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« Reply #103 on: April 13, 2005, 07:32:59 AM »

Hi all!

Matthew777, you posted:



I know that this is off-topic but...

A Greek translation is more reliable than the original Hebrew?  Huh :scratch:

Be well!

MBZ

Maybe not...but where is this 'original' Hebrew?
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« Reply #104 on: April 13, 2005, 07:57:02 AM »

MBZ,

Quote
A Greek translation is more reliable than the original Hebrew?

Just a couple of general issues to consider in relation to the above comment:

1)   The Septuagint, being a translation, is hence an interpretation. As we know, there are disputes today regarding what specific Hebrew words of the Bible originally meant, and the range or restriction of their intended implications and applications etc. Given that the Septuagint is a 3rd century B.C. translation (the oldest translation of the Bible we know) performed by Jewish scholars (a date and authorship which the general consensus of the schorlarly community agrees with), it is therefore essential for consideration, since it provides us with information regarding how the Hebrew was understood by those who were obviously in a much more reliable position both historically, culturally, and religiously, to define what certain words meant.

2)   The Greek translation may be considered more reliable in the sense that it provides us data concerning differing pre-Masoretic divergent Hebrew texts which would have provided the basis for any divergent readings between the Hebrew Masoretic and the Greek Septuagint; as dead sea scroll research has proven. In this sense, the Greek translation may be deemed more reliable with regards to providing a more reliable reading - a reading which may have been prone to scribal errors (whether they be innocent or deliberate is for each individual to conclude on their own) resulting in the various divergent readings found in the Masoretic text.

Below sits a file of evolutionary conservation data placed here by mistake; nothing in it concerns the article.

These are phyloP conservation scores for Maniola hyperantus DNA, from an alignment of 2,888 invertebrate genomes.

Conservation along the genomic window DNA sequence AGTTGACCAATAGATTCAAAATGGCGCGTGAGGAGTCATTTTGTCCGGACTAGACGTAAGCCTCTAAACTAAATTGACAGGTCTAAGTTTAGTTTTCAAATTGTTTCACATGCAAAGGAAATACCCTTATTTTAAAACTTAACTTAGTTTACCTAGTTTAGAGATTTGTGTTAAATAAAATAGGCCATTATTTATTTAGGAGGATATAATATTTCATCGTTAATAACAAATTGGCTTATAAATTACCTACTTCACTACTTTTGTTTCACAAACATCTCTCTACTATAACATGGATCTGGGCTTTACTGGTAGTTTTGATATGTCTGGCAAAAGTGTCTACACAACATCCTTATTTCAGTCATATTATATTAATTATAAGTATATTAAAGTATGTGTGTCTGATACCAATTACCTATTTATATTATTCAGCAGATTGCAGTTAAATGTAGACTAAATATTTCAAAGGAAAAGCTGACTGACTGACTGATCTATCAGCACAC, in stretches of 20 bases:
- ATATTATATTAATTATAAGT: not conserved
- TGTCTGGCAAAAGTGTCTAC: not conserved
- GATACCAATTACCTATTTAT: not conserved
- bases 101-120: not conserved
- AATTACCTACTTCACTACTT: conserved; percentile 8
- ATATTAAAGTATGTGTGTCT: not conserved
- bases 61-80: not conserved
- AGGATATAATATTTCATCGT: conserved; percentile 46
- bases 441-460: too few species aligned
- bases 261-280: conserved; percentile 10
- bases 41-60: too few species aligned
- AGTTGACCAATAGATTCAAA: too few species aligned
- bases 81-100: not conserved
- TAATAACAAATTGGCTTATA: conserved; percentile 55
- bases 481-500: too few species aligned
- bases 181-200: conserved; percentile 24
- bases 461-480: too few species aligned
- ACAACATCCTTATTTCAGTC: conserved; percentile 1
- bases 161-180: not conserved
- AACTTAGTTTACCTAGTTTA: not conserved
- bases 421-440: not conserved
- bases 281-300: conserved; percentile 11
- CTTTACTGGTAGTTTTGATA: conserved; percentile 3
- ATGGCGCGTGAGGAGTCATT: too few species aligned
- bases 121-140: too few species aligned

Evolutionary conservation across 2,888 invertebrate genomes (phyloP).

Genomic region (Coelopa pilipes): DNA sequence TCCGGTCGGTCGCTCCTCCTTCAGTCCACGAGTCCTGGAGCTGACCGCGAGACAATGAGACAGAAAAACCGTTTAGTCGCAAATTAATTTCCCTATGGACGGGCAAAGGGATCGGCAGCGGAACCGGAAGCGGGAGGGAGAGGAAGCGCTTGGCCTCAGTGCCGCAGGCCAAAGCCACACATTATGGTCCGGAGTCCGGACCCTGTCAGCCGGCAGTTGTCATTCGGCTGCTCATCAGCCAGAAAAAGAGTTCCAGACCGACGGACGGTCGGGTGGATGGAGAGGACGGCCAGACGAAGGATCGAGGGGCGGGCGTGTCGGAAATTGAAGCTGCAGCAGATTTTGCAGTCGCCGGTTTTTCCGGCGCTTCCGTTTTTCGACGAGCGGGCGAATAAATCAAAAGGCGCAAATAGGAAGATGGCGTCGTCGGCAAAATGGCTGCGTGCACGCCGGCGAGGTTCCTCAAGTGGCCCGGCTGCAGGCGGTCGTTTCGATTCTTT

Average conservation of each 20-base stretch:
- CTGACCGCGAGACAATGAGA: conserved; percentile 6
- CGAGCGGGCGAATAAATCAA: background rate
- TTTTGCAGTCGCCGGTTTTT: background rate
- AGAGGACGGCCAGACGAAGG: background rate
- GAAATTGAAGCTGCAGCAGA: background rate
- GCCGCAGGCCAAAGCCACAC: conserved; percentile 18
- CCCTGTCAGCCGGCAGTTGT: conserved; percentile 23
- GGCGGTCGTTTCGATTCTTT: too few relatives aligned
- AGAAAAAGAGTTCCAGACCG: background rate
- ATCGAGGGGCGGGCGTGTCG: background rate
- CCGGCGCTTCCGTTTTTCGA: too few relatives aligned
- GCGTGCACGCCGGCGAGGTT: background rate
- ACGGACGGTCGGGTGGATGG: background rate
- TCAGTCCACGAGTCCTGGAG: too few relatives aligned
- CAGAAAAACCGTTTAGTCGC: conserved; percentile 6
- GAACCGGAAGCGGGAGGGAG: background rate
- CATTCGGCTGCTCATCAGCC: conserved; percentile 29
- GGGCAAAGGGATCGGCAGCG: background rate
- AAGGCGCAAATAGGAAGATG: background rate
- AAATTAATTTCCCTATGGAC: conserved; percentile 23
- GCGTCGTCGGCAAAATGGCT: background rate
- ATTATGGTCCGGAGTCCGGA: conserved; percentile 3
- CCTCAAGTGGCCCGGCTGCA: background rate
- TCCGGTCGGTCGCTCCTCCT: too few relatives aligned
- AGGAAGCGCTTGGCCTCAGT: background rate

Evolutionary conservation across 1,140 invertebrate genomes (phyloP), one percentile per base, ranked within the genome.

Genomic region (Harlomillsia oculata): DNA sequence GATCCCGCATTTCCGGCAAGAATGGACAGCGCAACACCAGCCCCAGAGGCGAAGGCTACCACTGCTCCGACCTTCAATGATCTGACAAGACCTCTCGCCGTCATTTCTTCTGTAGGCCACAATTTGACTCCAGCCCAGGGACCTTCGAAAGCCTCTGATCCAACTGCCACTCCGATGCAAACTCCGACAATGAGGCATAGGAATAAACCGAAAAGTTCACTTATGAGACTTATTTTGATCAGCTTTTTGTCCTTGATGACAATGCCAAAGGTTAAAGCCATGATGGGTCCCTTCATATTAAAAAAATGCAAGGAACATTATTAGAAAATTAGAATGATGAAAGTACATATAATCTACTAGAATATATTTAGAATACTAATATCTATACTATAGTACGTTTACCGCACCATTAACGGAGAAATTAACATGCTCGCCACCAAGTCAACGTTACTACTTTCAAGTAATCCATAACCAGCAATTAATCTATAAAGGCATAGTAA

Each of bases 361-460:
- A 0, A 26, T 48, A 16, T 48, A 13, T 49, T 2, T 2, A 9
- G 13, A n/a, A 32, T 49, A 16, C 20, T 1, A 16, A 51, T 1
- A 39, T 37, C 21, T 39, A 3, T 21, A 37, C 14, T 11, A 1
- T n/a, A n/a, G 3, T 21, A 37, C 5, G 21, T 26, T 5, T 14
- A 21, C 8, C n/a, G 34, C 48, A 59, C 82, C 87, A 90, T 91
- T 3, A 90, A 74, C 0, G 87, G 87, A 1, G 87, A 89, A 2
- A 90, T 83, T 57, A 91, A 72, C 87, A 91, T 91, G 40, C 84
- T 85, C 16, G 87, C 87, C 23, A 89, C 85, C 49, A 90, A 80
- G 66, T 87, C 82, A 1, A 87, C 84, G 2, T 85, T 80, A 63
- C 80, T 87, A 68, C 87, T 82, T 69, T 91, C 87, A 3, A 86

Point 2) ^ obviously relates to +æ-ü+¦-â-ä+++¦+++«-é’s very valid question: but where is this 'original' Hebrew?


Anyways, this is obviously absolutely irrelevant to the nature of this thread, and maybe even irrelevant to the purpose of why the Septuagint translation was brought up in the first place (?), but I just thought I would throw in my two cents nonetheless.

Peace.
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« Reply #105 on: April 13, 2005, 08:12:34 AM »

Hi all!

Well, it is an article of the Orthodox (Jewish!) faith that the Torah we have today is the same & exact Torah that God revealed to Moses. See http://www.aish.com/shavuottorah/shavuottorahdefault/Accuracy_of_Torah_Text.asp & http://www.jewishvirtuallibrary.org/jsource/biography/benAsher.html. The Masoretic text fixed by Aaron ben Moses ben Asher is merely standard regarding (more or less) vowelization & cantillation of the text, but the unvoweled text (of the kind that Torah scrolls must be written in ) itself is, as we believe, unchanged. The Aleppo Codex (http://www.imj.org.il/eng/shrine/aleppo.html), which ben Asher edited himself is at the Israel Museum here in Jerusalem. That the texts found among the Dead Sea Scrolls may & do have variations is irrelevant. Sectarian heretics like the authors of the the Scrolls cannot be relied on to accurately transmit texts in accordance with the rules & norms of the normative orthodoxy that they broke away from, denied & despised.